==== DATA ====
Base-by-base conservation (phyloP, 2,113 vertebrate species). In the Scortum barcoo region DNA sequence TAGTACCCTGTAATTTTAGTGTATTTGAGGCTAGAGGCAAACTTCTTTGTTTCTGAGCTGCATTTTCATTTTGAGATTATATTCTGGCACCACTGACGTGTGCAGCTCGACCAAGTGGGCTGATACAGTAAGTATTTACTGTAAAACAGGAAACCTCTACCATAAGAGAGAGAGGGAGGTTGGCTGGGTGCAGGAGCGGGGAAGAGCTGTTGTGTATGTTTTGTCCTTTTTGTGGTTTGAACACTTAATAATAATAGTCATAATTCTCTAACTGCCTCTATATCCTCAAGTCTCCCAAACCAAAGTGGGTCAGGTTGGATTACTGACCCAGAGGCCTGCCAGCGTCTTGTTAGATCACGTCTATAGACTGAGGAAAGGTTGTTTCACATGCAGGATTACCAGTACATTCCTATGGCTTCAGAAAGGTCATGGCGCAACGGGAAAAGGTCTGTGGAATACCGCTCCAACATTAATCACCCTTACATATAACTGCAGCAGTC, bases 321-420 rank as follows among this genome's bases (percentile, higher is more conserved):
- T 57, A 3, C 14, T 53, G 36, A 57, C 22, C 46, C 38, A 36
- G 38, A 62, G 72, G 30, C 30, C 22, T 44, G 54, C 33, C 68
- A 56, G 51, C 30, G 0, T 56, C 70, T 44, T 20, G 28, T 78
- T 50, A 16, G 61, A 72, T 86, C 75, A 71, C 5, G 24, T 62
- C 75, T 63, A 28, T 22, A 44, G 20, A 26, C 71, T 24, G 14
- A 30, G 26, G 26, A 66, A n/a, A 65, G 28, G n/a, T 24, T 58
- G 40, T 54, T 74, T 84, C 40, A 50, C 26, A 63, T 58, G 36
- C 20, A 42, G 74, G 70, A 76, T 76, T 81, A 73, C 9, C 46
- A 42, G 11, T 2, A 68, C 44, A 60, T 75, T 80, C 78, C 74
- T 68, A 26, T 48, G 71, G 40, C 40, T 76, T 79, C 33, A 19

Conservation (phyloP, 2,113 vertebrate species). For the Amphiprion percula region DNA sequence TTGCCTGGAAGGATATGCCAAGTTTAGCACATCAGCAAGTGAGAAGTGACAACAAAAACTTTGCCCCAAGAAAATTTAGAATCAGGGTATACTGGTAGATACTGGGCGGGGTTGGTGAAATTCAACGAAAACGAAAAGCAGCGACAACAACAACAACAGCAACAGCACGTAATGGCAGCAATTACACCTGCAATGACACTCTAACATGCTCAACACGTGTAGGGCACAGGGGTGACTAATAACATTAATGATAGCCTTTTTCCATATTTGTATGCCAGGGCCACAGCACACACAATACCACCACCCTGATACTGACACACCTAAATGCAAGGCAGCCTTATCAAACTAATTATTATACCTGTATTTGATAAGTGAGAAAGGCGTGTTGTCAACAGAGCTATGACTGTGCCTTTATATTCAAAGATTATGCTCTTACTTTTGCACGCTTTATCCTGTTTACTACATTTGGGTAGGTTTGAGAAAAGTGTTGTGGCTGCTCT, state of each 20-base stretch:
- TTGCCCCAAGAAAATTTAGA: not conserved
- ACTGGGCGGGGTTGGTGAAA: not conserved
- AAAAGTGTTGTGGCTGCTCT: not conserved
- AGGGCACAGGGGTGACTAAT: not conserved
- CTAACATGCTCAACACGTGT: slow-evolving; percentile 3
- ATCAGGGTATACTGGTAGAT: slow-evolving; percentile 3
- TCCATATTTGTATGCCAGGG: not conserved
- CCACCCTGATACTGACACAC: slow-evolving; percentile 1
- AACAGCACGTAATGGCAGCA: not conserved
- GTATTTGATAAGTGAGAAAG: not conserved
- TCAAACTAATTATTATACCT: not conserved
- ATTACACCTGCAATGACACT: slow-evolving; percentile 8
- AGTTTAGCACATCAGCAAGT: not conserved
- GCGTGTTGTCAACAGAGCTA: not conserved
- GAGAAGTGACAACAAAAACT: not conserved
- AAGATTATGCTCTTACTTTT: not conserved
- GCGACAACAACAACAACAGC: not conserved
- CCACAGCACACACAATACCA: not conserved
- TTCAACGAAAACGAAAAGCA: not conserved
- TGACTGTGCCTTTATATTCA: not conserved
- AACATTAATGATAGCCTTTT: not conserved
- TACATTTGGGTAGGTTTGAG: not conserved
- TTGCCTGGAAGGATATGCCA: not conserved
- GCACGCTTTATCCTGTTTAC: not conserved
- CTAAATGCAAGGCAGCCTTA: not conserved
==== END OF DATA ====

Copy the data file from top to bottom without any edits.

Base-by-base conservation (phyloP, 2,113 vertebrate species). In the Scortum barcoo region DNA sequence TAGTACCCTGTAATTTTAGTGTATTTGAGGCTAGAGGCAAACTTCTTTGTTTCTGAGCTGCATTTTCATTTTGAGATTATATTCTGGCACCACTGACGTGTGCAGCTCGACCAAGTGGGCTGATACAGTAAGTATTTACTGTAAAACAGGAAACCTCTACCATAAGAGAGAGAGGGAGGTTGGCTGGGTGCAGGAGCGGGGAAGAGCTGTTGTGTATGTTTTGTCCTTTTTGTGGTTTGAACACTTAATAATAATAGTCATAATTCTCTAACTGCCTCTATATCCTCAAGTCTCCCAAACCAAAGTGGGTCAGGTTGGATTACTGACCCAGAGGCCTGCCAGCGTCTTGTTAGATCACGTCTATAGACTGAGGAAAGGTTGTTTCACATGCAGGATTACCAGTACATTCCTATGGCTTCAGAAAGGTCATGGCGCAACGGGAAAAGGTCTGTGGAATACCGCTCCAACATTAATCACCCTTACATATAACTGCAGCAGTC, bases 321-420 rank as follows among this genome's bases (percentile, higher is more conserved):
- T 57, A 3, C 14, T 53, G 36, A 57, C 22, C 46, C 38, A 36
- G 38, A 62, G 72, G 30, C 30, C 22, T 44, G 54, C 33, C 68
- A 56, G 51, C 30, G 0, T 56, C 70, T 44, T 20, G 28, T 78
- T 50, A 16, G 61, A 72, T 86, C 75, A 71, C 5, G 24, T 62
- C 75, T 63, A 28, T 22, A 44, G 20, A 26, C 71, T 24, G 14
- A 30, G 26, G 26, A 66, A n/a, A 65, G 28, G n/a, T 24, T 58
- G 40, T 54, T 74, T 84, C 40, A 50, C 26, A 63, T 58, G 36
- C 20, A 42, G 74, G 70, A 76, T 76, T 81, A 73, C 9, C 46
- A 42, G 11, T 2, A 68, C 44, A 60, T 75, T 80, C 78, C 74
- T 68, A 26, T 48, G 71, G 40, C 40, T 76, T 79, C 33, A 19

Conservation (phyloP, 2,113 vertebrate species). For the Amphiprion percula region DNA sequence TTGCCTGGAAGGATATGCCAAGTTTAGCACATCAGCAAGTGAGAAGTGACAACAAAAACTTTGCCCCAAGAAAATTTAGAATCAGGGTATACTGGTAGATACTGGGCGGGGTTGGTGAAATTCAACGAAAACGAAAAGCAGCGACAACAACAACAACAGCAACAGCACGTAATGGCAGCAATTACACCTGCAATGACACTCTAACATGCTCAACACGTGTAGGGCACAGGGGTGACTAATAACATTAATGATAGCCTTTTTCCATATTTGTATGCCAGGGCCACAGCACACACAATACCACCACCCTGATACTGACACACCTAAATGCAAGGCAGCCTTATCAAACTAATTATTATACCTGTATTTGATAAGTGAGAAAGGCGTGTTGTCAACAGAGCTATGACTGTGCCTTTATATTCAAAGATTATGCTCTTACTTTTGCACGCTTTATCCTGTTTACTACATTTGGGTAGGTTTGAGAAAAGTGTTGTGGCTGCTCT, state of each 20-base stretch:
- TTGCCCCAAGAAAATTTAGA: not conserved
- ACTGGGCGGGGTTGGTGAAA: not conserved
- AAAAGTGTTGTGGCTGCTCT: not conserved
- AGGGCACAGGGGTGACTAAT: not conserved
- CTAACATGCTCAACACGTGT: slow-evolving; percentile 3
- ATCAGGGTATACTGGTAGAT: slow-evolving; percentile 3
- TCCATATTTGTATGCCAGGG: not conserved
- CCACCCTGATACTGACACAC: slow-evolving; percentile 1
- AACAGCACGTAATGGCAGCA: not conserved
- GTATTTGATAAGTGAGAAAG: not conserved
- TCAAACTAATTATTATACCT: not conserved
- ATTACACCTGCAATGACACT: slow-evolving; percentile 8
- AGTTTAGCACATCAGCAAGT: not conserved
- GCGTGTTGTCAACAGAGCTA: not conserved
- GAGAAGTGACAACAAAAACT: not conserved
- AAGATTATGCTCTTACTTTT: not conserved
- GCGACAACAACAACAACAGC: not conserved
- CCACAGCACACACAATACCA: not conserved
- TTCAACGAAAACGAAAAGCA: not conserved
- TGACTGTGCCTTTATATTCA: not conserved
- AACATTAATGATAGCCTTTT: not conserved
- TACATTTGGGTAGGTTTGAG: not conserved
- TTGCCTGGAAGGATATGCCA: not conserved
- GCACGCTTTATCCTGTTTAC: not conserved
- CTAAATGCAAGGCAGCCTTA: not conserved